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Innovation Pilot Theme: Building Social Change

These projects all centre around social challenges, bringing together creative, cultural, and digital skills within communities. From democratic digital participation in theatre-making, to community-led regeneration and social inclusion – the projects in this category have people at their heart.

Democratising Creative Processes in Theatre

Who was involved?

Unfolding Theatre, Teesside University, Durham University, Northumbria University with additional contributions from Manchester International Festival, Young Writers’ City, New Writing North and Queen’s Hall Youth Theatre in Hexham.

What did they do?

This pilot enabled Unfolding Theatre to develop a mechanism to amplify and capture young people’s voices. Inspired by a question asked to pupils at Eton College ‘What are you going to do when you’re in charge?’. Unfolding Theatre believe all young people should be asked this question.

With support from the innovation pilot team and in collaboration with 51 young people, Unfolding Theatre created interactive arcade machines and recording booths, capturing and sharing the ideas of young people. Triggered by motion senses, booths recorded young people’s responses to the question ‘what change would you like to make?’. This generated a printout of their sound wave, and a code to find their recording uploaded onto Instagram (@multiverse_arcade).

‘Coming from a point of having few relationships with North East universities, the Creative Fuse North East Innovation Pilot connected us with amazing academics who inspired and enabled us to build digital tools, which supported us to reach more audiences than ever before!’

Annie Rigby, Artistic Director, Unfolding Theatre

What next?

The pilot has had a transformative impact on the way that Unfolding Theatre use technology to create work. It has helped them to expand their reach and deepen participation through digital engagement in their performance and community projects. It supported the creation if a new post, Multiverse Arcade Production Assistant, which enabled Unfolding Theatre to employ two interns, one of whom has a new permanent job as Associate Artist Digital.

West End Refugee Service Skillsmatch

Who was involved?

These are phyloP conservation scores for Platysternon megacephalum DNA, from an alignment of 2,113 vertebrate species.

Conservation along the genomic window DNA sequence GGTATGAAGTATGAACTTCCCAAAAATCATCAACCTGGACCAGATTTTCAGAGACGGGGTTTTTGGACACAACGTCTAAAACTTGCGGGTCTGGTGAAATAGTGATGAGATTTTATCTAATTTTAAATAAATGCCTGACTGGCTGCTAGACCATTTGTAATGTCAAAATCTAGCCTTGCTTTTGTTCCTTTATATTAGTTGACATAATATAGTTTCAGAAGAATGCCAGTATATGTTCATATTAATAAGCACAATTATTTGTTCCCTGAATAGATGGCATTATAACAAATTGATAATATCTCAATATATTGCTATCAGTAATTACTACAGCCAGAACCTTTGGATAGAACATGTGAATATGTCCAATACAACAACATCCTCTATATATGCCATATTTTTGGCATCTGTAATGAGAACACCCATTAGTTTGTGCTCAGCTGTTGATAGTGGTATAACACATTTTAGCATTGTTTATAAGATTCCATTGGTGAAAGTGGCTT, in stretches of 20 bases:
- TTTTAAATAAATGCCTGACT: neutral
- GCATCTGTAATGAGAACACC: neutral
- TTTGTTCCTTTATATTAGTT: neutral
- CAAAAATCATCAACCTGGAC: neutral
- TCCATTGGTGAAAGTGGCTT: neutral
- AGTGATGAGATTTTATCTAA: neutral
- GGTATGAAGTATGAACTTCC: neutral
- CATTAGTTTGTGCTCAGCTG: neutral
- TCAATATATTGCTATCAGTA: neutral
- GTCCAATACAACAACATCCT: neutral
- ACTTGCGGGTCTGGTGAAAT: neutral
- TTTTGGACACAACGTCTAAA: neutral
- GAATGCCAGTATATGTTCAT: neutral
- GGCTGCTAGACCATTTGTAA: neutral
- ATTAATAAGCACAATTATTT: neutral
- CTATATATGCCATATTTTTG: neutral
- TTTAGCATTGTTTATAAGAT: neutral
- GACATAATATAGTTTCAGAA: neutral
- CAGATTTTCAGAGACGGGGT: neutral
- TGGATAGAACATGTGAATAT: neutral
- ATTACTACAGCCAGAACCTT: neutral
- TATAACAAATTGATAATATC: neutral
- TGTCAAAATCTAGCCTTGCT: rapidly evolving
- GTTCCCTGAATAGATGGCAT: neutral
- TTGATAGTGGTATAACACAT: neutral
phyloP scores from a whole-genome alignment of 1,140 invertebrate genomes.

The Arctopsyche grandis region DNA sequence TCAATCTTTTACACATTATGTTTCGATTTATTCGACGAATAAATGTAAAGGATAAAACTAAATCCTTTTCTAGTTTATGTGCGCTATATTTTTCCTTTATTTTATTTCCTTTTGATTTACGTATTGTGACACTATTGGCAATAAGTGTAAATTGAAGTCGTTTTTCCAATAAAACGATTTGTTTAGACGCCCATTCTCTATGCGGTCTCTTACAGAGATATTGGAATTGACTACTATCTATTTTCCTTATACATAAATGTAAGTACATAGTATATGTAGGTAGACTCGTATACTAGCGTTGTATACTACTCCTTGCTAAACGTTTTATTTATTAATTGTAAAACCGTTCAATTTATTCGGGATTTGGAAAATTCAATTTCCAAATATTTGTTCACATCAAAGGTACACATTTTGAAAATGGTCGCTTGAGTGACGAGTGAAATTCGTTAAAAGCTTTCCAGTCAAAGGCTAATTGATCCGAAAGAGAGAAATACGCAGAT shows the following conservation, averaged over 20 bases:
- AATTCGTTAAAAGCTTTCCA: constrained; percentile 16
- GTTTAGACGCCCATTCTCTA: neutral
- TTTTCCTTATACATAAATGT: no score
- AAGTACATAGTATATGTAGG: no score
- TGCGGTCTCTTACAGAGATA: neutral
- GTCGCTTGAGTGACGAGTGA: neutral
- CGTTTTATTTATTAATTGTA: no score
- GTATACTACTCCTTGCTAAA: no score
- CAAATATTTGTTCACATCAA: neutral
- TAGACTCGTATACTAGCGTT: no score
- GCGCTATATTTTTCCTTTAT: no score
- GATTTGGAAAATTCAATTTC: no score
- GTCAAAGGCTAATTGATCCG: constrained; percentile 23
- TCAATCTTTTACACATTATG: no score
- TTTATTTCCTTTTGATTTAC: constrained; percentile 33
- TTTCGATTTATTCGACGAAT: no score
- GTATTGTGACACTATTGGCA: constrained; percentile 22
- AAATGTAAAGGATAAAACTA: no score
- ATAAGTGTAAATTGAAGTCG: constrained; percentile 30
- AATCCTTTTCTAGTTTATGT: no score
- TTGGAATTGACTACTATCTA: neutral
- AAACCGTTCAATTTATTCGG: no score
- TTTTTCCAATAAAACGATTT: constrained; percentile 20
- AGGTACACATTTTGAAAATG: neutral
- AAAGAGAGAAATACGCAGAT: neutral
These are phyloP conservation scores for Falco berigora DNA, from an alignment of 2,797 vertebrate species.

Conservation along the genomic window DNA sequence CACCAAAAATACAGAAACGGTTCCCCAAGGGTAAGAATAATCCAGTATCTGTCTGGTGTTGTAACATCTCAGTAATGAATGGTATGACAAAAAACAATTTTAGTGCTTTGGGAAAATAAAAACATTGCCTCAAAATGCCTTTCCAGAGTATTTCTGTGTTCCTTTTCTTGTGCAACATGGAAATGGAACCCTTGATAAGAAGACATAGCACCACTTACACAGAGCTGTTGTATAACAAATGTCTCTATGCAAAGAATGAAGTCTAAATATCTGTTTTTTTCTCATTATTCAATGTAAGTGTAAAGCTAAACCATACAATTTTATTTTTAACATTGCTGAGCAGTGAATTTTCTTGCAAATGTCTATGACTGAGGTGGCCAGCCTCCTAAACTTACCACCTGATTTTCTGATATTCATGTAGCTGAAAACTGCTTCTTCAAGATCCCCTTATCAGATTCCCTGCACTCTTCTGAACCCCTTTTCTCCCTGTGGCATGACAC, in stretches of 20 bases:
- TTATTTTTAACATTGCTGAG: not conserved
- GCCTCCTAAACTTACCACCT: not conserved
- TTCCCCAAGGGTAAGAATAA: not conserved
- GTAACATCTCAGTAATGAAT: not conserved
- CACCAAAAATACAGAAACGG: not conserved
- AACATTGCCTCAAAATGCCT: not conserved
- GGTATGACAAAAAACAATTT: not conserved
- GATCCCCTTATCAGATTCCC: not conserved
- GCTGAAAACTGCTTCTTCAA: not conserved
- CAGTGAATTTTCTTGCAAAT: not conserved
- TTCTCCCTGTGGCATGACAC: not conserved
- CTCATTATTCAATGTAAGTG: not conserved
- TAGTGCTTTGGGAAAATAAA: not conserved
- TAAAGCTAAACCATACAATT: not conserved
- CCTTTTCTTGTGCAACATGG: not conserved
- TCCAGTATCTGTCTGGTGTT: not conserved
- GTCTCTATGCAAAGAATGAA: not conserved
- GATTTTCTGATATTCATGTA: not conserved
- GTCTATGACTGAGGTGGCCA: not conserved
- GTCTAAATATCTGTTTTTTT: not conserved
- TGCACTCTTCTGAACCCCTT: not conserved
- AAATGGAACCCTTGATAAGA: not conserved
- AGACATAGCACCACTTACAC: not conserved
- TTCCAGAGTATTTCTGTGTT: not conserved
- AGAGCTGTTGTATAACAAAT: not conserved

West End Refugee Service, Newcastle University, Teesside University

What did they do?

This pilot allowed the West End Refugee Service in Newcastle to create their Skillsmatch programme. The funding was sought to develop an existing Crowdskills model into a website that could match the skills and interests of asylum seekers and refugees with volunteering opportunities out in the community. The innovation pilot allowed for consultation workshops, identifying the needs of asylum seekers and refugees and informing the development and design of a web platform. The platform is currently live and has led to a number of successful volunteer opportunities being filled; WERS continues to engage with a wide variety of local organisations to ensure positions are available on the site.

What next?

The Skillsmatch project is now an integral part of WERS’ Volunteer Project. WERS has just received a six-figure grant from a major funder to enlarge its digital work with refugees and asylum seekers – a huge boost for the organisation’s future and only possible because of Creative Fuse.

Without the Creative Fuse project it is very unlikely that WERS would have been in a position to develop the website, having neither spare funding to pay for it nor the technical skills amongst its staff team. WERS is now in a position to apply to different funding bodies whose grant criteria WERS’ core activities would otherwise not have met.’


The Middlesbrough Settlement

Who was involved?

Middlesbrough Institute of Modern Art (mima) and partner organisations and artists, Teesside University, Northumbria University.

What did they do?

This pilot built upon the existing Middlesbrough Settlement a resident-led programme of artful activity that draws on the heritage of North Ormesby. This project supported forums for sharing and researching plans and prototypes towards understanding what a settlement could be in the 21st century.

This was achieved in three stages, the first a public symposia called “the Housing Day”. It produced conversations, toolkits and workshops to share research and best practice around new approaches to community-led regeneration and artistic approaches to improving the built environment.

The second strand comprised a series of Design Thinking workshops with Teesside and Northumbria University. Design Thinking offered tools for a youth group in North Ormesby and a parent and child group to develop ideas towards a common goal and to visualise processes of development and change.  The third element mapped creative activity in North Ormesby. Through a series of drop in events and consultation with creative groups and residents, artist AJ Garrett is designing and producing a digital map. This will enable the development of future relevant commissions and funding applications, led by an in-depth knowledge of the place.

What next?

The Pilot has produced long lasting working situations using Design Thinking models and digital innovation to encourage communities to think how to develop their cultural offer and current ideas of how they live in the region. The pilot has afforded opportunities for Paul Stewart and Elinor Morgan to collaborate on multiple papers which have been presented at The British Museum, Westminster University, Watershed Bristol and the Creative Fuse conference.

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